The current SARS-CoV-2 pandemic has devastated communities across the United States since early this spring and continues to do so on a global scale. The impact on maternal health and welfare, and by extension child health has not been lost on mothers across the world. Hospitals have closed their doors to visitors and accompanying loved ones for those seeking healthcare – victims of COVID-19 fight alone and too often succumb to the illness without their primary emotional support systems, but rather in isolated rooms with little human contact.
In the case of pregnant and expectant mothers, this means potentially giving birth alone. These women are now also kept in isolation rooms, away from their families and loved ones, and surrounded by healthcare workers masked in personal protective equipment – a far cry from the societal norms previously established and long withstanding (Hermann, Fitelson, & Bergink, 2020). This newfound isolation and the impact of the pandemic extends to reaching antenatal care and post-natal care, and has lasting repercussions for the mental health of both the mother and her infant. Pregnant women are already at high risk for anxiety and depression; however, if they are threatened by COVID-19, they are at risk for exhibiting psychiatric symptoms that are not only indicative of poor maternal mental health, but also can impact the welfare of the child (Poon, et al., 2020).
Antenatal care has changed as a consequence of COVID-19. Telehealth appointments have become increasingly popular as a form of providing antenatal care. However, telehealth comes with its own set of unique challenges and barriers that may have lasting implications for access to sufficient antenatal care. This type of care, that occurs during pregnancy and before birth, involves providing pregnancy-related information, remote clinic consultations, and educational services that help inform expectant mothers about practices such as breastfeeding, pre-natal vitamins, and birthing options. While telehealth may be sufficient for some mothers, this is not the case for all mothers and reports of mothers skipping antenatal care because of movement restrictions are unfortunately common (Caparros-Gonzalez & Alderdice, 2020). Telehealth requires adequate access to internet through the form of stable connection and a platform such as a tablet, laptop, desktop, or phone. Not all families have access to technology that facilitates these appointments, and not all expectant mothers will trust the quality of these services (Wu, et al., 2020). In order for telehealth to become adequately implemented, it will require cost-effectiveness, access to technology, and most importantly trust between providers and patients – which is a little harder to do over a screen than in person.
The way women give birth has also drastically shifted since the beginning of the COVID-19 pandemic. Studies have shown that in the past, having continuous support during labor has led to better outcomes during birth for both the mother and child (Bohren, Hofmeyr, Sakala, Fukuzawa, & Cuthbert, 2017). These outcomes included: shorter labor, decrease in caesarean births, increased spontaneous vaginal birth, decreases in analgesic and instrument aid usage, decreases in low five-minute Apgar assessment scores (which indicate how well the baby is tolerating initial life outside the mother’s womb), and even has been connected to a lower propensity for negative feelings towards childbirth as a whole (Bohren, Hofmeyr, Sakala, Fukuzawa, & Cuthbert, 2017). Childbirth with support is less traumatic, less medically intensive, requires less interference, and helps promote a far more positive experience for both mother and baby. Women who are made to give birth without adequate support may risk losing the benefits that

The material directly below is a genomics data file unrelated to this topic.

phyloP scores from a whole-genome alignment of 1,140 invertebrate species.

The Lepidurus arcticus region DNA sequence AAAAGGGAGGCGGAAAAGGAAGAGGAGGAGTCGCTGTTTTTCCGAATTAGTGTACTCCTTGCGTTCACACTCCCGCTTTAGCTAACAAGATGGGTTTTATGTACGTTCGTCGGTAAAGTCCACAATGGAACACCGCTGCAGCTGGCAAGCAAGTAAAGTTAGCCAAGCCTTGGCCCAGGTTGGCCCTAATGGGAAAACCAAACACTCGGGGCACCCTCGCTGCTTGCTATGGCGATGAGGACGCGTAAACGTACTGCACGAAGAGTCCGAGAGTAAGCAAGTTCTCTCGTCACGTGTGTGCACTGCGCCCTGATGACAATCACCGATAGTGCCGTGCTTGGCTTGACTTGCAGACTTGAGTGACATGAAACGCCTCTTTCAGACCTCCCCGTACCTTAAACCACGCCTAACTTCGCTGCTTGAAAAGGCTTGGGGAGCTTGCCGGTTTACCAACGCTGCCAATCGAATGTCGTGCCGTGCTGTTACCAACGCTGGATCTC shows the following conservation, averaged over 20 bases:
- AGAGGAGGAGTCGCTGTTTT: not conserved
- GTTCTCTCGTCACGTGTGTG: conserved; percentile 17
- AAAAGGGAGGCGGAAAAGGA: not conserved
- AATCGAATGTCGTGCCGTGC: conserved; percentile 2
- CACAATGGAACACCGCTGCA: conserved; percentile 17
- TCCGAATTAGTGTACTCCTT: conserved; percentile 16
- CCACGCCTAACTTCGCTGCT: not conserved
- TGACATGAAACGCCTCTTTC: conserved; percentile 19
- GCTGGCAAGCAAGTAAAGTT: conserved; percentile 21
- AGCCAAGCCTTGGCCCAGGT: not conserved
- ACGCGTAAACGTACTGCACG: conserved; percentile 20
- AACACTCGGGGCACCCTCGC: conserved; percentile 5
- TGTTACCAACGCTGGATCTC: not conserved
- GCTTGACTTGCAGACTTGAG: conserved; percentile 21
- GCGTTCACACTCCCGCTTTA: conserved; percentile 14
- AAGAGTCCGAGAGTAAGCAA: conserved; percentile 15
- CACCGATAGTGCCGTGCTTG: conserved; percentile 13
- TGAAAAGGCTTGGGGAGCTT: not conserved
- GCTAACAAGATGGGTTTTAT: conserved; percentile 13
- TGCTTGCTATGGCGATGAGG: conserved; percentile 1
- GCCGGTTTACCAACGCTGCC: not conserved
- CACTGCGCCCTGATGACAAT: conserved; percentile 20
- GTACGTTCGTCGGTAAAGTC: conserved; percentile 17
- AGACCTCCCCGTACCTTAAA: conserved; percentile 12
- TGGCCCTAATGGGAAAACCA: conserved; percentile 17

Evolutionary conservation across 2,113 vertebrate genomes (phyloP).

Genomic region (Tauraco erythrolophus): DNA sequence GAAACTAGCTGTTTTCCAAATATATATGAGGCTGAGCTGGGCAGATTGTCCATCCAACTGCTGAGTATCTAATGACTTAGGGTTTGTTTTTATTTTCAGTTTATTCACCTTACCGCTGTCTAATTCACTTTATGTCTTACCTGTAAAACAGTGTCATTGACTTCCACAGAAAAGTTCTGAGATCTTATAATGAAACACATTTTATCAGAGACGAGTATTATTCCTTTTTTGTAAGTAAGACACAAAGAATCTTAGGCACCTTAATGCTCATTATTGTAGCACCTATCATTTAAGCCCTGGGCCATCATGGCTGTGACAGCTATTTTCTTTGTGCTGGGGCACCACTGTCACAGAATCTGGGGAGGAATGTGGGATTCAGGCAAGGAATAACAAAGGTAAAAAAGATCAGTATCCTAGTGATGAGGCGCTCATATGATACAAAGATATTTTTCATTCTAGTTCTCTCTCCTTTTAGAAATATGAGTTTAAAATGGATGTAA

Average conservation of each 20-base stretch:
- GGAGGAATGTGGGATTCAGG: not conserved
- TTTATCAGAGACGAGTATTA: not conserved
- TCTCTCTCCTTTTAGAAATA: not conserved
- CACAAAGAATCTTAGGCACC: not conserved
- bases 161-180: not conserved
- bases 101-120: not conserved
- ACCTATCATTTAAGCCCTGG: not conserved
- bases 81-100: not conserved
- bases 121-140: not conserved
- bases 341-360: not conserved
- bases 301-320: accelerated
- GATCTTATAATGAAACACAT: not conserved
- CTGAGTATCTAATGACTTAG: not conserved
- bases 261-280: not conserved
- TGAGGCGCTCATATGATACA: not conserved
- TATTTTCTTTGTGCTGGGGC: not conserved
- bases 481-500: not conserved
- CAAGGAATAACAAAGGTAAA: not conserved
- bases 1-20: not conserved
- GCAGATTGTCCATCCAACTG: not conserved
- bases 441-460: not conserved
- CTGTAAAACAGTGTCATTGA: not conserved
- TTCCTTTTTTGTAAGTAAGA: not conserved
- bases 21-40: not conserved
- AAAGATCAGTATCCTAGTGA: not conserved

having a support system present may provide for a more positive birthing experience that has follow through implications for the welfare of the child.
The World Bank Group, the Bill and Melinda Gates Foundation, the United States Government, the Centers for Disease Control, and many other institutions all recognize that the first 1000 days of a child’s life is critical for their development and maturation over the course of their lifetime. This 1000 days includes the time that the mother is pregnant, all the way up till the child’s second birthday. It is fitting that within this period of time, the impact of growing up during a pandemic can be largely detrimental to outcomes that will have long term impacts on an infant as they grow into an adult (Our Story, 2020). Women who get COVID 19 and who are separated from their babies are particularly at risk for negative outcomes – early bonding between infants and their mothers, as well as the establishment of lactation practices are both critical parts of establishing a mother-infant relationship and to provide nutrition and sustenance to the child (Poon, et al., 2020). This can even extend to maternal suicidal ideation as a consequence of poor mental health and separation from their child (Poon, et al., 2020).
The same measures put in place to protect the general public and prevent transmission of coronavirus have also exacerbated causes of maternal stress – such as isolation from extended friends and family, financial difficulties, increased risk of domestic or intimate partner violence, overcrowding in the household, remote work, and homeschooling if other children are present in the household (Caparros-Gonzalez & Alderdice, 2020). These causes of maternal stress impact maternal mental health and create environments that are not conducive to a successful 1000 days.